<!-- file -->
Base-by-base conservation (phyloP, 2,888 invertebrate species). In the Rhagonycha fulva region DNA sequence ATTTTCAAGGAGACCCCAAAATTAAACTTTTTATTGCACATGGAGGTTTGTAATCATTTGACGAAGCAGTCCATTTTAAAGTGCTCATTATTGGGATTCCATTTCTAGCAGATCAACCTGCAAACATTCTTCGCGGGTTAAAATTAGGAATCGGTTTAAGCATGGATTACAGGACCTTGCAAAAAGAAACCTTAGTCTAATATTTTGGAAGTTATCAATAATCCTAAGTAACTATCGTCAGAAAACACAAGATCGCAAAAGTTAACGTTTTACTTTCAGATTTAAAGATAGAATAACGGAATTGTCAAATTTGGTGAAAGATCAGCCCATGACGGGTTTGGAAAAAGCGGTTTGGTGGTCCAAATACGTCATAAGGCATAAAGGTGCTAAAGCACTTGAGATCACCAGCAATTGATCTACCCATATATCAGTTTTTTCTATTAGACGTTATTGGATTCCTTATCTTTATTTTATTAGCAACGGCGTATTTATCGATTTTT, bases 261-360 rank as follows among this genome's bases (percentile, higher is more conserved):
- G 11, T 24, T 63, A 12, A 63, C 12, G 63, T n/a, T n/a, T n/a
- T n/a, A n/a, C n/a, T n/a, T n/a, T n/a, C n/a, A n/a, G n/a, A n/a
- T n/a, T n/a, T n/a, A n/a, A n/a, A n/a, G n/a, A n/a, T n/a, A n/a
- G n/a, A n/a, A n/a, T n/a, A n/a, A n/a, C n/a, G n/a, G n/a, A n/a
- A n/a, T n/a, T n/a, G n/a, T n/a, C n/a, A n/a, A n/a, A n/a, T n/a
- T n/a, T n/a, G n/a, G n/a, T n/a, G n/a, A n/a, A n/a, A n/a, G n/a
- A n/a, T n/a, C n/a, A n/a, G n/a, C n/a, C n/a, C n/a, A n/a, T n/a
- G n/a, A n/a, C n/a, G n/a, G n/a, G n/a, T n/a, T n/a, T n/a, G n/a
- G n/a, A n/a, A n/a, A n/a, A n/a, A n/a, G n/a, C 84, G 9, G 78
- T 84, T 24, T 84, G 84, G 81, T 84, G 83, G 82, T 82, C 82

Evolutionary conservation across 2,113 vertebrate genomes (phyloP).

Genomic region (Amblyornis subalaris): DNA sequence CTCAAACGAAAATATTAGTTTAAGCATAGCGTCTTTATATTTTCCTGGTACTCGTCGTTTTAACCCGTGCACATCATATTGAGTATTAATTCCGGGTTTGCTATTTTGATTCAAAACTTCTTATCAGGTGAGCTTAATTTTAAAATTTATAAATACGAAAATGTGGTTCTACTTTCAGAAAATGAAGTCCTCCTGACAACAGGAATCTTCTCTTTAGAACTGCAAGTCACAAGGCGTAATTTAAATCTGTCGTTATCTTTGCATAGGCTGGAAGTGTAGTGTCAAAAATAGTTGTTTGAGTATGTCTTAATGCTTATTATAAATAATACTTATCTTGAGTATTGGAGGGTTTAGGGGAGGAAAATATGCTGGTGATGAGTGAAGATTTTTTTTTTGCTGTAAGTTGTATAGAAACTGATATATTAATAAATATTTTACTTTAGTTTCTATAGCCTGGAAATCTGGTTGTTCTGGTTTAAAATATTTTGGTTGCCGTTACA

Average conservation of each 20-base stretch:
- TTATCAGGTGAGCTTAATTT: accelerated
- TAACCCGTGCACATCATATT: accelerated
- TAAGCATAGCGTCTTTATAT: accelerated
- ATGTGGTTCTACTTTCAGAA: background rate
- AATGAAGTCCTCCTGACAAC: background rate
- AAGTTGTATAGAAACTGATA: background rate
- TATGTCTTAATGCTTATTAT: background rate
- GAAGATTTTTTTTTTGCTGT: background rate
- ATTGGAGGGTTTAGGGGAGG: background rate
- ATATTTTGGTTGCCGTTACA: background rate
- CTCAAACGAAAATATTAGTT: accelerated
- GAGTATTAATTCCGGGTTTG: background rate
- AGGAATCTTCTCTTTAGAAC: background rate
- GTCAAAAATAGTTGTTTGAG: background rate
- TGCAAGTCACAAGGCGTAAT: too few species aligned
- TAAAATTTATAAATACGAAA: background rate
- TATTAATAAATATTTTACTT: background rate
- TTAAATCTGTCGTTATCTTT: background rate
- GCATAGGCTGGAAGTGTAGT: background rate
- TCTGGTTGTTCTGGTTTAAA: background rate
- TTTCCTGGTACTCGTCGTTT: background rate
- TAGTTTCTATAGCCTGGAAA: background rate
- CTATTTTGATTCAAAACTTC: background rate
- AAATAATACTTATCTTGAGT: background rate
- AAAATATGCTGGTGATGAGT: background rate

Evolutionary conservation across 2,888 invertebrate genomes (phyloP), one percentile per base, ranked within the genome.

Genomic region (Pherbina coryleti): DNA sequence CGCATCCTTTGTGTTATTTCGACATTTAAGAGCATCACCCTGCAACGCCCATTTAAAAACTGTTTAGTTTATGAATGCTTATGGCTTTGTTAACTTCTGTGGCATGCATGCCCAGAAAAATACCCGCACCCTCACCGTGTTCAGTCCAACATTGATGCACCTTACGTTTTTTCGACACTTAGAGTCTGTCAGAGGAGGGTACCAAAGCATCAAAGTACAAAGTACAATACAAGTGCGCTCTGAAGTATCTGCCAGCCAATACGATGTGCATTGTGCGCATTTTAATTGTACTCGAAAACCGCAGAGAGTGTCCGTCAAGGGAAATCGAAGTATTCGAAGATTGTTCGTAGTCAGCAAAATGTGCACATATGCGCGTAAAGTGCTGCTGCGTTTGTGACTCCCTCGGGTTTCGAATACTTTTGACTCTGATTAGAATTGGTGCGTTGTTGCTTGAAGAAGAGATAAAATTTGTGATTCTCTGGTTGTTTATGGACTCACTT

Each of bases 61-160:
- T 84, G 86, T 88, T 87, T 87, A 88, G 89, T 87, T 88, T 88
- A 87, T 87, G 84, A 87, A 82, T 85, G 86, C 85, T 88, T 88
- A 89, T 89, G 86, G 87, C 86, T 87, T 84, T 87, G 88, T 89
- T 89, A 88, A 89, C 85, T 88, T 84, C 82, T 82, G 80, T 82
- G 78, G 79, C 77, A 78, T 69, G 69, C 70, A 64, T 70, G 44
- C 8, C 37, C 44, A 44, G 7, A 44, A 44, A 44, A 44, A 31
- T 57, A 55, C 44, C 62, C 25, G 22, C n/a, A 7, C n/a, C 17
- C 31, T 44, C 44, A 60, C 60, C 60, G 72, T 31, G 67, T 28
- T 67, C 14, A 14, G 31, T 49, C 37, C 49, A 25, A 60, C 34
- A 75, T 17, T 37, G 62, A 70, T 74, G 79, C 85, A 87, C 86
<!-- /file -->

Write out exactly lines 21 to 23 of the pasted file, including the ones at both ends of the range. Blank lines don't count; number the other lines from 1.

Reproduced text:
- TATGTCTTAATGCTTATTAT: background rate
- GAAGATTTTTTTTTTGCTGT: background rate
- ATTGGAGGGTTTAGGGGAGG: background rate